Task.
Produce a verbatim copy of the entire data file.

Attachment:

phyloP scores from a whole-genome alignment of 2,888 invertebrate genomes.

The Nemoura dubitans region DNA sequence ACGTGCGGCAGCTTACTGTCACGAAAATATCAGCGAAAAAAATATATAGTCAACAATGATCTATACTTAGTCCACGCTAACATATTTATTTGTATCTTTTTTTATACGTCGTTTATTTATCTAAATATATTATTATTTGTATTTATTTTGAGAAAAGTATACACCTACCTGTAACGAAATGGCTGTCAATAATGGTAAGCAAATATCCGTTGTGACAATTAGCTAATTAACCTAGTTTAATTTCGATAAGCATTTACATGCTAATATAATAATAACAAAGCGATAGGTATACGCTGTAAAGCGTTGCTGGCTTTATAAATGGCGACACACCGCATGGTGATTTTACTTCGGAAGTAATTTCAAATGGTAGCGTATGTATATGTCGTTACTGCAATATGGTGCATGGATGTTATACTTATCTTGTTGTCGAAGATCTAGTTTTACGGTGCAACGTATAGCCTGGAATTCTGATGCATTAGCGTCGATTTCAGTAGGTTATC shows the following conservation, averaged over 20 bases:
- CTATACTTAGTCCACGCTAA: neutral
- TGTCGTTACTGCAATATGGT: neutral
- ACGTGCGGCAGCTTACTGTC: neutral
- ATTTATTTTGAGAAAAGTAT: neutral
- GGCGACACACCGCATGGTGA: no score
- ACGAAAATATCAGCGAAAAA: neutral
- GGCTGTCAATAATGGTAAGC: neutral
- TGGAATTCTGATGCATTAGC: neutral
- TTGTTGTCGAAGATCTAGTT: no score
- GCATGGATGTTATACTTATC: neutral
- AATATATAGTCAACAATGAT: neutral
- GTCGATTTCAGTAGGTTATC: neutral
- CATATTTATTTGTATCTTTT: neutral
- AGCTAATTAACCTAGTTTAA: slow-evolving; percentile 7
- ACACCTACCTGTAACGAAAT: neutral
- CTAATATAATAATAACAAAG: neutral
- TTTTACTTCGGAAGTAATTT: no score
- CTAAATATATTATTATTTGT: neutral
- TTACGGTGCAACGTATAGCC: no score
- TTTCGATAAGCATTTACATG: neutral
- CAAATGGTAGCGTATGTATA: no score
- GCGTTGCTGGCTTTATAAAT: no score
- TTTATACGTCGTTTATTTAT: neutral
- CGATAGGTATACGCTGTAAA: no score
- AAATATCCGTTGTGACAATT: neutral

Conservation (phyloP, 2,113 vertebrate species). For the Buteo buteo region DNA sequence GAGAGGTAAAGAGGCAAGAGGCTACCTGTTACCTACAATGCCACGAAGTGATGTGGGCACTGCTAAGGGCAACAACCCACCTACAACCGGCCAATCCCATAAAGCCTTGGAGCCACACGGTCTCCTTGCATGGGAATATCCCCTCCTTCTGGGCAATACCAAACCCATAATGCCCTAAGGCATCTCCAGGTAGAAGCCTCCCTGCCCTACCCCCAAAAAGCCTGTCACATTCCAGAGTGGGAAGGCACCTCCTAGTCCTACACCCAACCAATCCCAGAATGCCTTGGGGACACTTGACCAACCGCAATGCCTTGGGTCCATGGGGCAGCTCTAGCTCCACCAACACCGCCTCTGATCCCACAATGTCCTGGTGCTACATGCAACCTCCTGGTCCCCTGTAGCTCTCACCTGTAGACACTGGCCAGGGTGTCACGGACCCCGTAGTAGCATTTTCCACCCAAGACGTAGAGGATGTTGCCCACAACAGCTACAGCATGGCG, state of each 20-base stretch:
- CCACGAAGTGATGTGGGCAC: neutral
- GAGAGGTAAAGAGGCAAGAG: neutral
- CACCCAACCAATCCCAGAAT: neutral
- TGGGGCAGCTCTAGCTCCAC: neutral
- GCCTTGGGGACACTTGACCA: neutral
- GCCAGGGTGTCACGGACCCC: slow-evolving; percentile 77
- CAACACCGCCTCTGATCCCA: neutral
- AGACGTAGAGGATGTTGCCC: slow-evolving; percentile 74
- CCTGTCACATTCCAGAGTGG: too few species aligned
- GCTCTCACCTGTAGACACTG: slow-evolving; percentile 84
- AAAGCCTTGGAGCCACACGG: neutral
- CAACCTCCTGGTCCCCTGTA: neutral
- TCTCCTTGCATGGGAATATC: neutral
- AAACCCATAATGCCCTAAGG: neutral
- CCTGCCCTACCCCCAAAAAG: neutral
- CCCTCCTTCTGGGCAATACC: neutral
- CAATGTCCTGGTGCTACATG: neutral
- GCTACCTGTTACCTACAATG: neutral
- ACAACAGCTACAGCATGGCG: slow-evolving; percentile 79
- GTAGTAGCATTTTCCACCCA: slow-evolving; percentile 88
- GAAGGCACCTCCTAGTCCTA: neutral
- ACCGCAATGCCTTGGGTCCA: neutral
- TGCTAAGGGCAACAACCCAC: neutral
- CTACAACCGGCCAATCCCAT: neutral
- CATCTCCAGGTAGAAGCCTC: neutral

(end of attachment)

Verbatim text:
phyloP scores from a whole-genome alignment of 2,888 invertebrate genomes.

The Nemoura dubitans region DNA sequence ACGTGCGGCAGCTTACTGTCACGAAAATATCAGCGAAAAAAATATATAGTCAACAATGATCTATACTTAGTCCACGCTAACATATTTATTTGTATCTTTTTTTATACGTCGTTTATTTATCTAAATATATTATTATTTGTATTTATTTTGAGAAAAGTATACACCTACCTGTAACGAAATGGCTGTCAATAATGGTAAGCAAATATCCGTTGTGACAATTAGCTAATTAACCTAGTTTAATTTCGATAAGCATTTACATGCTAATATAATAATAACAAAGCGATAGGTATACGCTGTAAAGCGTTGCTGGCTTTATAAATGGCGACACACCGCATGGTGATTTTACTTCGGAAGTAATTTCAAATGGTAGCGTATGTATATGTCGTTACTGCAATATGGTGCATGGATGTTATACTTATCTTGTTGTCGAAGATCTAGTTTTACGGTGCAACGTATAGCCTGGAATTCTGATGCATTAGCGTCGATTTCAGTAGGTTATC shows the following conservation, averaged over 20 bases:
- CTATACTTAGTCCACGCTAA: neutral
- TGTCGTTACTGCAATATGGT: neutral
- ACGTGCGGCAGCTTACTGTC: neutral
- ATTTATTTTGAGAAAAGTAT: neutral
- GGCGACACACCGCATGGTGA: no score
- ACGAAAATATCAGCGAAAAA: neutral
- GGCTGTCAATAATGGTAAGC: neutral
- TGGAATTCTGATGCATTAGC: neutral
- TTGTTGTCGAAGATCTAGTT: no score
- GCATGGATGTTATACTTATC: neutral
- AATATATAGTCAACAATGAT: neutral
- GTCGATTTCAGTAGGTTATC: neutral
- CATATTTATTTGTATCTTTT: neutral
- AGCTAATTAACCTAGTTTAA: slow-evolving; percentile 7
- ACACCTACCTGTAACGAAAT: neutral
- CTAATATAATAATAACAAAG: neutral
- TTTTACTTCGGAAGTAATTT: no score
- CTAAATATATTATTATTTGT: neutral
- TTACGGTGCAACGTATAGCC: no score
- TTTCGATAAGCATTTACATG: neutral
- CAAATGGTAGCGTATGTATA: no score
- GCGTTGCTGGCTTTATAAAT: no score
- TTTATACGTCGTTTATTTAT: neutral
- CGATAGGTATACGCTGTAAA: no score
- AAATATCCGTTGTGACAATT: neutral

Conservation (phyloP, 2,113 vertebrate species). For the Buteo buteo region DNA sequence GAGAGGTAAAGAGGCAAGAGGCTACCTGTTACCTACAATGCCACGAAGTGATGTGGGCACTGCTAAGGGCAACAACCCACCTACAACCGGCCAATCCCATAAAGCCTTGGAGCCACACGGTCTCCTTGCATGGGAATATCCCCTCCTTCTGGGCAATACCAAACCCATAATGCCCTAAGGCATCTCCAGGTAGAAGCCTCCCTGCCCTACCCCCAAAAAGCCTGTCACATTCCAGAGTGGGAAGGCACCTCCTAGTCCTACACCCAACCAATCCCAGAATGCCTTGGGGACACTTGACCAACCGCAATGCCTTGGGTCCATGGGGCAGCTCTAGCTCCACCAACACCGCCTCTGATCCCACAATGTCCTGGTGCTACATGCAACCTCCTGGTCCCCTGTAGCTCTCACCTGTAGACACTGGCCAGGGTGTCACGGACCCCGTAGTAGCATTTTCCACCCAAGACGTAGAGGATGTTGCCCACAACAGCTACAGCATGGCG, state of each 20-base stretch:
- CCACGAAGTGATGTGGGCAC: neutral
- GAGAGGTAAAGAGGCAAGAG: neutral
- CACCCAACCAATCCCAGAAT: neutral
- TGGGGCAGCTCTAGCTCCAC: neutral
- GCCTTGGGGACACTTGACCA: neutral
- GCCAGGGTGTCACGGACCCC: slow-evolving; percentile 77
- CAACACCGCCTCTGATCCCA: neutral
- AGACGTAGAGGATGTTGCCC: slow-evolving; percentile 74
- CCTGTCACATTCCAGAGTGG: too few species aligned
- GCTCTCACCTGTAGACACTG: slow-evolving; percentile 84
- AAAGCCTTGGAGCCACACGG: neutral
- CAACCTCCTGGTCCCCTGTA: neutral
- TCTCCTTGCATGGGAATATC: neutral
- AAACCCATAATGCCCTAAGG: neutral
- CCTGCCCTACCCCCAAAAAG: neutral
- CCCTCCTTCTGGGCAATACC: neutral
- CAATGTCCTGGTGCTACATG: neutral
- GCTACCTGTTACCTACAATG: neutral
- ACAACAGCTACAGCATGGCG: slow-evolving; percentile 79
- GTAGTAGCATTTTCCACCCA: slow-evolving; percentile 88
- GAAGGCACCTCCTAGTCCTA: neutral
- ACCGCAATGCCTTGGGTCCA: neutral
- TGCTAAGGGCAACAACCCAC: neutral
- CTACAACCGGCCAATCCCAT: neutral
- CATCTCCAGGTAGAAGCCTC: neutral